Tensions rise between New Zealand and China over “illicit” kiwi farming

Mon 28/06/2021 by Richard Wilkinson

The kiwifruit, New Zealand’s most valuable horticultural export, is at the centre of tensions with China. In the mid-2010s, a kiwifruit grower smuggled a golden variety of kiwi to China, leading to vast areas of illicit orchards appearing. Since then, New Zealand has fought to protect its intellectual property. This has now led to strained ties with the country’s largest trading partner, China.

Sungold, probably New Zealand’s most valuable new variety of kiwifruit, helped save the local industry from catastrophe when orchards were attacked by PSA disease in 2010. This was when Zespri and others invested millions in research in the resistant Sungold variety. But when Sungold was spotted growing in China, an investigation identified the culprit as Haoyu Gao, who had bought a kiwifruit orchard in Opotiki, in New Zealand’s Bay of Plenty. According to court documents, he smuggled a cargo of budwood to Sichuan, where he sold female sprouts. New Zealand’s high court ordered him to pay NZ$14m in damages.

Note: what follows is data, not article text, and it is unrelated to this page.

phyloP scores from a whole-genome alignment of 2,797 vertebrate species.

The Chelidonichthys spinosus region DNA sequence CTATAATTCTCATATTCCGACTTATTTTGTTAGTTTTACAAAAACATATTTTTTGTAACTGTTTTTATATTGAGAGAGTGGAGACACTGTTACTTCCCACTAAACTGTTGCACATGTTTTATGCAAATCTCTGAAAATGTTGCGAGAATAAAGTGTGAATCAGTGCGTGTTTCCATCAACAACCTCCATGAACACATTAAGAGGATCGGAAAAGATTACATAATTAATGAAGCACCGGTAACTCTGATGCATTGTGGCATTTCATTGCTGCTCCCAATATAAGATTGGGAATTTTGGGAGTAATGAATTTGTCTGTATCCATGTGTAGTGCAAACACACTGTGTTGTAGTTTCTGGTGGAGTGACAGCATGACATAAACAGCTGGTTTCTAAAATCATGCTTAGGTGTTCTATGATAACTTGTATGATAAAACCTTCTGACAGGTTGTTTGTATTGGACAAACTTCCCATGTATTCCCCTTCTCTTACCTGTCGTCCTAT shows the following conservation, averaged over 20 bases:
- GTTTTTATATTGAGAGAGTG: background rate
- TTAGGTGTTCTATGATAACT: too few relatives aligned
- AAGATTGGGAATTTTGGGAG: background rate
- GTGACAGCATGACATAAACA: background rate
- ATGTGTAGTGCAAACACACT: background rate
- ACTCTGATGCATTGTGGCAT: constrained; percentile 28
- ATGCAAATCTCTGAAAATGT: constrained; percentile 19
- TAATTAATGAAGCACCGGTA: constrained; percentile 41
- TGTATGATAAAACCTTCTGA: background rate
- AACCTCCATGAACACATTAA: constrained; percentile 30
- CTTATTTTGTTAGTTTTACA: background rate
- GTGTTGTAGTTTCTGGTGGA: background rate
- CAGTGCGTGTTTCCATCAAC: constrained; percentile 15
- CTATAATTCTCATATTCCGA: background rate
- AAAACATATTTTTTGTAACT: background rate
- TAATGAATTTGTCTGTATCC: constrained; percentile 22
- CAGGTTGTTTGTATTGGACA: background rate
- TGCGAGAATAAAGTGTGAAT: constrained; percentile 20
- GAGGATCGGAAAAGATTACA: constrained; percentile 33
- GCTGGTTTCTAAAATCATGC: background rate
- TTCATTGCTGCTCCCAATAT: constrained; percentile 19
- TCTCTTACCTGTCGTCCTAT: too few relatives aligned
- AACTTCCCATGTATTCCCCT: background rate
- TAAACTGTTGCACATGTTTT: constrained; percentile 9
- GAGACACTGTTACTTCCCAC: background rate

While Zespri won the courtroom battle, it was unable to control the spread of Gold3 through China, and legal action has been ineffective without the support of the Chinese government. In a recent report, Zespri wrote that the illicit cultivation area had doubled between 2019 and 2021 to more than 5,200 hectares.

The issue has now reached a critical juncture, as growers vote on whether to pursue a strategy of confrontation or cooperation with the new generation of Chinese growers.

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